According to a report from AM Best, publicly traded insurers have reported more than $200bn of unrealised losses on their fixed-income portfolios through the second quarter of 2022, as rising interest rates have diminished bond values.
The report states that over a quarter of publicly traded insurers have lost more than 20% of their year-end 2022 shareholders’ equity due to rising interest rates pushing down the market values of current bond holdings.
Among those who were more significantly impacted were life/annuity insurers, due to their longer portfolio durations and the need to match with their lengthier duration liability profile.
AM Best also notes that the unrealised losses of $203bn through the second quarter exceed the losses suffered in the first quarter of 2020 at the start of the pandemic.
Jason Hopper, associate director, industry research and analytics, at AM Best, commented, “With the Federal Reserve raising interest rates further in September 2022 and bond rates continuing to rise, unrealised losses are expected to grow further through the third quarter.”
7% of life/annuity insurers’ bond holdings will mature within the next year, says Best, while property/casualty and health insurers have nearly double the percentage of bonds maturing at 15%.
The report notes that bonds maturing in the near term will be a favourable development, as the proceeds from these bonds can be invested at a higher rate in the higher interest rate environment.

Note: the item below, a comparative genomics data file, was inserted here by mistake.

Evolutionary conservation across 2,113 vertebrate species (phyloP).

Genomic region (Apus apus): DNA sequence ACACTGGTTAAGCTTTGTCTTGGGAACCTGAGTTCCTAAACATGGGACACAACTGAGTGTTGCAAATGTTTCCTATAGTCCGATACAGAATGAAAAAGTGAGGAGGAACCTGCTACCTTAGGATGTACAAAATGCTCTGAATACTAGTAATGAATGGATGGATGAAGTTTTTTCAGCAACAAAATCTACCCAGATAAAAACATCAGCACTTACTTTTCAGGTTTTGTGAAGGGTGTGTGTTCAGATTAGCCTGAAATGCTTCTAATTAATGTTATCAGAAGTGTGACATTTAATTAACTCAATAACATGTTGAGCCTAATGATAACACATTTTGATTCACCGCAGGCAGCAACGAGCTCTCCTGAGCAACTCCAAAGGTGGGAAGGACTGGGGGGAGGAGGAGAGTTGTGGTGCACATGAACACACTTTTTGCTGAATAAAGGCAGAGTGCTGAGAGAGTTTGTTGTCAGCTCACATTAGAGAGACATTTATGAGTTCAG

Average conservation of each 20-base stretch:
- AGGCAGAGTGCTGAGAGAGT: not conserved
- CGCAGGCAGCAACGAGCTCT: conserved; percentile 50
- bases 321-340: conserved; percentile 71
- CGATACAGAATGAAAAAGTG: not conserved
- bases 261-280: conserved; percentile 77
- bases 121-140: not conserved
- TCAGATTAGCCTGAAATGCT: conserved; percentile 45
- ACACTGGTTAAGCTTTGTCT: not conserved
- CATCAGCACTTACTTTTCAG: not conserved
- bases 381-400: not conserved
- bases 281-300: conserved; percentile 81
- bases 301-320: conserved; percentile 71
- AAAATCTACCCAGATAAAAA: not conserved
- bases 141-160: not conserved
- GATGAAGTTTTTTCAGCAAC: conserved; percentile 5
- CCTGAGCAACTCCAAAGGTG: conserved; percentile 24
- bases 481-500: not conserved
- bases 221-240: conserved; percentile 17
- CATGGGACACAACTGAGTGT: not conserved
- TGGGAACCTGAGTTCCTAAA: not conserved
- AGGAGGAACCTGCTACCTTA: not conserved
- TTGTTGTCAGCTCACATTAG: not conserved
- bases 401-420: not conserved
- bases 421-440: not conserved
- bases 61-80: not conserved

It adds that U.S. GAAP filers might find some relief and offsets for their unrealised losses on assets by way of higher reserve discounting rates as yields on their investment portfolios rise.
However, Best notes that portfolio yield increases would lag new money rates, so the benefits of higher discount rates for liabilities are not matched with the decline in assets.
Best’s report observes, “Since the insurance industry generally operates on a hold-to-maturity investment strategy, the losses are not a major problem unless they become realised.”
Despite insurers having improved their liquidity since the initial shock of the pandemic, and additional liquidity available via avenues such as the Federal Home Loan Bank, companies that need to sell assets to meet cash flow requirements will be the most impacted, says Best, as they will have to sell their bonds at a deeply discounted price to meet liability payments.
Additionally, the report notes that companies in runoff and winding down assets without a revenue source might also be more vulnerable than currently operating insurers.
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